OK so this is my first ever instructable so it may be a bit rough round the edges!
I have constructed a 110v / 240v 33A 18v DC corded power supply for Makita's current range of 18v tools.
I own quite a lot of the above tools which includes some of the more power hungry tools like the DHR242 brushless SDS Plus drill and the DGA454 brushless 115mm angle grinder and they eat batteries for fun, so lately I wore out yet another 3ah battery so was faced with the following dilemma:
Splash out good money on yet another battery for an upcoming big DIY home project or source a bunch of bits and have a power supply to offload the stress on my existing batteries when working at home.
Simple, build a supply. Lets rock.......
Prerequisite and warning:
Big power supplies are a totally different beast to laptop / wall mains adapters / small open frame supplies so I can't stress enough the potential to do yourself serious harm if you dont know what your doing. At the very best your going to get a nasty burn off this bad boy so please please be careful. If in doubt, get someone who is proficient in electronics to help you. This is not a comprehensive guide, merely an indication of how I went about it.
Step 1: Parts List - Power Supply
This is an Astec MP4 400w/600w 18v Power supply which runs at 110v as well as 240vac. I picked this up for a bargain on ebay. If you can't find an 18v one go for 24v or 15v and adjust the trim accordingly.
This model puts out 33.3A @ 600W at full tilt. Powers my grinder and SDS drill no problems at all under full load.
Step 2: Parts List - Everything Else
You'll need the following ( tools not listed ):
ABS Enclosure- I went for an IP67 rated one
Dead Makita Battery - Preferably genuine
4mm2 2 Core cable H07RNF - My supply cable is 2.7m long so it should actually be 6mm2 but it'll do me.
6mm2 Red & Black wire - For the battery PCB connections and Anderson plug to PSU connection.
Please note at these amperages anything below 4mm2 is a fire hazard if its pulling high current for an extended period. YOU HAVE BEEN WARNED.
50A Anderson Plugs - Essential for a safe connection
12mm Strain Refief Gland M20x1.5- Supports the cable where it enters the battery
10A IEC Socket, 10A Switch and 10A Fuseholder- For the mains connection to the power supply
12v 50mm PC Fan and DC to DC Buck Board - The power supply needs to be kept cool. Even though the PSU has its own fan I decided to add another case exhaust fan to aid cooling. The Buck circuit changes the voltage down to 12v from 18v
Step 3: Sorting the Battery
Once the batteries had been gutted out of the case I originally soldered the 2 6mm2 wires on, packed it all up and glue gunned it. A quick test revealed that the 18v contacts were good but non of the "starred" tools would work.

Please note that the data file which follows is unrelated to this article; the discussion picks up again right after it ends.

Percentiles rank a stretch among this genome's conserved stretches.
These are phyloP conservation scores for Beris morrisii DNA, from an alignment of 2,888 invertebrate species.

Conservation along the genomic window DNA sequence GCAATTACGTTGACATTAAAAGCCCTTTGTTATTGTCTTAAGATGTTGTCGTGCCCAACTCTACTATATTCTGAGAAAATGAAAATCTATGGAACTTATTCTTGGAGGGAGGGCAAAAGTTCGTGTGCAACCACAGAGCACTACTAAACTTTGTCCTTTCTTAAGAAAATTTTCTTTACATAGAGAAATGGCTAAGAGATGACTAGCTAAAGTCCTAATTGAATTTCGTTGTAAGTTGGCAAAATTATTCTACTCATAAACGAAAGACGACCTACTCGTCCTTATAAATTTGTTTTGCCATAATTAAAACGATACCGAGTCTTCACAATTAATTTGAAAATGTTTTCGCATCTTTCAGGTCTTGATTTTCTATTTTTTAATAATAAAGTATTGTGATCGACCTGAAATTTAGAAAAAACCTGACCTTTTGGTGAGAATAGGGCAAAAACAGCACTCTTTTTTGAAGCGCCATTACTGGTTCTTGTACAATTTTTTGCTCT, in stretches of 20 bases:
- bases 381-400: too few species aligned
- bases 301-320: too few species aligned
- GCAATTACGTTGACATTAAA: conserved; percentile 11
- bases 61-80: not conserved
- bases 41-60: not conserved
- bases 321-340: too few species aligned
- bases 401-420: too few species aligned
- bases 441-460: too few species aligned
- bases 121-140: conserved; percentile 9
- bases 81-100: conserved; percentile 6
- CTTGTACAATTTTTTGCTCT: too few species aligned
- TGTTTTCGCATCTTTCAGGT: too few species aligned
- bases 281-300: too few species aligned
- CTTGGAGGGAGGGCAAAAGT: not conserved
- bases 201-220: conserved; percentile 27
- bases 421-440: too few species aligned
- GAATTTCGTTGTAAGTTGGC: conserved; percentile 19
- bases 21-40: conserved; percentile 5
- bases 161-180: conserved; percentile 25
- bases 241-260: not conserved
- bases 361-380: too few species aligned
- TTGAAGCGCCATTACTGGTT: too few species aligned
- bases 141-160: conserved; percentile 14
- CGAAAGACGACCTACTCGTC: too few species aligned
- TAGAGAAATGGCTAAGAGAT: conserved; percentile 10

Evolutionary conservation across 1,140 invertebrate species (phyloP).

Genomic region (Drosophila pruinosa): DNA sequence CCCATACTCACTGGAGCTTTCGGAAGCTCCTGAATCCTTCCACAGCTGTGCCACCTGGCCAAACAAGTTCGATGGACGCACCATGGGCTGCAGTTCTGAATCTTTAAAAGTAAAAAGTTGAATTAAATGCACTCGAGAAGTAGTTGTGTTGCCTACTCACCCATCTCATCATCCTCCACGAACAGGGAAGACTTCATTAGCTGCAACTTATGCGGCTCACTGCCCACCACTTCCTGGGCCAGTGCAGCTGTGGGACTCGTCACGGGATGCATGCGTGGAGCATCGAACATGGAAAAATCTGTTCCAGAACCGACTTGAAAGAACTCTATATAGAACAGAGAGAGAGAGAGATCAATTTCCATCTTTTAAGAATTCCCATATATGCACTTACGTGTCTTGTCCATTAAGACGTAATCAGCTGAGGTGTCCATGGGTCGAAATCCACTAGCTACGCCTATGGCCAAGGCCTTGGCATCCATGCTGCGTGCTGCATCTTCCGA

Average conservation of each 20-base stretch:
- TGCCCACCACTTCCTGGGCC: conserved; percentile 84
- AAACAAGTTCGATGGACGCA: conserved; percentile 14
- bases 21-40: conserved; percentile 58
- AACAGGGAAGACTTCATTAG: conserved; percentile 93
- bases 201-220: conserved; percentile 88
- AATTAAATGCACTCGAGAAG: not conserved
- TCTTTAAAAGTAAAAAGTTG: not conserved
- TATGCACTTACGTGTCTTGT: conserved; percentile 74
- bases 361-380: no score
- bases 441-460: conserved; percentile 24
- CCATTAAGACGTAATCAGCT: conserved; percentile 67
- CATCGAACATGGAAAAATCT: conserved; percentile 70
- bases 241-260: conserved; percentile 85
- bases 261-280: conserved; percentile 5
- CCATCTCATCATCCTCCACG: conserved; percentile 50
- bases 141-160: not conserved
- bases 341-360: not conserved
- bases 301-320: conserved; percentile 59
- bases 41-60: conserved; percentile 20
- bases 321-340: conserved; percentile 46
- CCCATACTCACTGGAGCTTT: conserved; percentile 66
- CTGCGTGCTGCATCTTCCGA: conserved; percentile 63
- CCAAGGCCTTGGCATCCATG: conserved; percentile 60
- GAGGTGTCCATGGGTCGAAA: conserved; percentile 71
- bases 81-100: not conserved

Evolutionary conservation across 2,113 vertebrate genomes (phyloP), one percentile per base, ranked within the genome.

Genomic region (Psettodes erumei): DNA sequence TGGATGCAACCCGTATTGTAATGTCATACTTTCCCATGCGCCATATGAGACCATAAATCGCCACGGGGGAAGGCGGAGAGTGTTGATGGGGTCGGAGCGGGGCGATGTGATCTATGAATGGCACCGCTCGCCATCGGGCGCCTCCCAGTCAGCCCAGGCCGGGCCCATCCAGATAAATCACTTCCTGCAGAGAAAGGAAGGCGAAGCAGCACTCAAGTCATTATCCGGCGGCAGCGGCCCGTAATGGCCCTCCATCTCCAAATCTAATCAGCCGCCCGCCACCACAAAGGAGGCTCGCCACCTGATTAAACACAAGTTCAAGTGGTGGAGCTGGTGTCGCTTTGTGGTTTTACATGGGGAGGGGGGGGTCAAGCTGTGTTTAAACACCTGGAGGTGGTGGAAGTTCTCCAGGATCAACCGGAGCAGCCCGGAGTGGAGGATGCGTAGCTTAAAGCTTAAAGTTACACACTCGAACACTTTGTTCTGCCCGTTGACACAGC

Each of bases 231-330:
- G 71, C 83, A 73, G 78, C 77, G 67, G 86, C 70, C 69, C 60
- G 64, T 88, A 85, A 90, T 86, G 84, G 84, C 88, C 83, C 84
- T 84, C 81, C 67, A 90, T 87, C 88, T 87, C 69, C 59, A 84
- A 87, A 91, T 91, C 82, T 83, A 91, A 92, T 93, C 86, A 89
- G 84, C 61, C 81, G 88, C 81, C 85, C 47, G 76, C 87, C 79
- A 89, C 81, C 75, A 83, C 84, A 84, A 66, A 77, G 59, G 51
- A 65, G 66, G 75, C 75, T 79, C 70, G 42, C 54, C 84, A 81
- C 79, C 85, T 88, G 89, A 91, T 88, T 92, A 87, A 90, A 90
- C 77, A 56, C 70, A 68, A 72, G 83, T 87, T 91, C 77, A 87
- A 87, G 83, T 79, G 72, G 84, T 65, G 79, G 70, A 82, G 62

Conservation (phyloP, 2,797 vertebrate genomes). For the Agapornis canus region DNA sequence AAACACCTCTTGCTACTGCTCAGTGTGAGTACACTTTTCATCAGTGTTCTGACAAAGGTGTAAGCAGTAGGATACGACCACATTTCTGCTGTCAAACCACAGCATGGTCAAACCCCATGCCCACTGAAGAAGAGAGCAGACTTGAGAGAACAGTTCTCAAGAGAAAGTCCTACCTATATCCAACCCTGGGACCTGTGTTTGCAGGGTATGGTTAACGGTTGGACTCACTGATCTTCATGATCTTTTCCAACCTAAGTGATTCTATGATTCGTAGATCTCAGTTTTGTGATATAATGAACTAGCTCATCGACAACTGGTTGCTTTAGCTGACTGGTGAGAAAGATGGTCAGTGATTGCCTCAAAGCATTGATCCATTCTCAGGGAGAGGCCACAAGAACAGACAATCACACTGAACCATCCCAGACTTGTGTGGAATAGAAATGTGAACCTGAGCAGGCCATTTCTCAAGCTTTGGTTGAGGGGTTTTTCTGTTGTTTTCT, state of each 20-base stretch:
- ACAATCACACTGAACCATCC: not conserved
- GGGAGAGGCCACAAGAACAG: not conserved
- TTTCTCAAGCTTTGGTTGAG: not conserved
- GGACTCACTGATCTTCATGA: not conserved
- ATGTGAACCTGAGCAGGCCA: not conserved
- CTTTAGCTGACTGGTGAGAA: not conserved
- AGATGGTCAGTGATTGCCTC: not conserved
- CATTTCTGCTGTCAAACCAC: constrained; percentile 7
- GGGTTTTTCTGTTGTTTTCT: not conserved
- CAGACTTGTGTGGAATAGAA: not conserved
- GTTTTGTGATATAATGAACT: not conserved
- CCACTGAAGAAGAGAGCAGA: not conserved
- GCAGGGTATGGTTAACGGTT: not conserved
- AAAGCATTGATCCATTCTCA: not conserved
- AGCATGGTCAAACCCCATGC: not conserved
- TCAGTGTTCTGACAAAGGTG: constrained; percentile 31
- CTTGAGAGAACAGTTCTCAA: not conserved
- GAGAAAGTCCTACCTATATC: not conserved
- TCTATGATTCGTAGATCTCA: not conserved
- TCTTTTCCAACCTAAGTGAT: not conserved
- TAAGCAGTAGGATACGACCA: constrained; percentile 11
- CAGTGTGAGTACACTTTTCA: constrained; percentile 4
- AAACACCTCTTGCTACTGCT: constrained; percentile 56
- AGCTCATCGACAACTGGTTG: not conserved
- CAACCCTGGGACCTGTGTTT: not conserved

This is because theres a third pin on the battery which also has to supply 18v. Check out the picture showing the solder on the PCB and copy the soldering to create a bridge. 18v is now permenantly on the third pin.
Once i'd got a decent solder connection I re-glued every thing and drilled the underside of the battery cover with a 20mm hole saw to accept the gland. Connections from the cable to the battery wires were joined with a 60A terminal block.
Step 4: Case
I cut out a square hole on the underside of the case. This is where the airflow comes in from through a square of filter wool which fits in between the base of the box and the steel frame which the PSU is screwed to.
The IEC socket and switch / fuse holder were drilled with a 10mm pilot hole then filed with a square file until everything fitted.
Step 5: Wiring Up
The supply cables to the Anderson plug are 6mm2. I can always upgrade the trailing flex to 6mm2 at a later date.
I soldered the wires into the pins on the Anderson plugs so I know that theres a good contact.
The connection to the PSU is crimped with 5mm eyelets.
Step 6: Firing Up
I checked that the polarity was correct before connecting any tool the the PSU. A continuity test to the battery terminals was done as well - just to be sure.
You can see that the fan and finger guard is also connected now. The little DC DC buck circuit is heatshrinked and just sits tucked to one side inside the case.
Step 7: Finished
I'm very happy with the results as it powers everything I own with ease.
The air is filtered from replaceable filter wool underneath ( It's raised up with legs) and pulled through the PSu and forced exhausted through the case so it runs nice and cool.
Best of all is that it fits perfectly into a Makita Makpac Type 3 case - Winner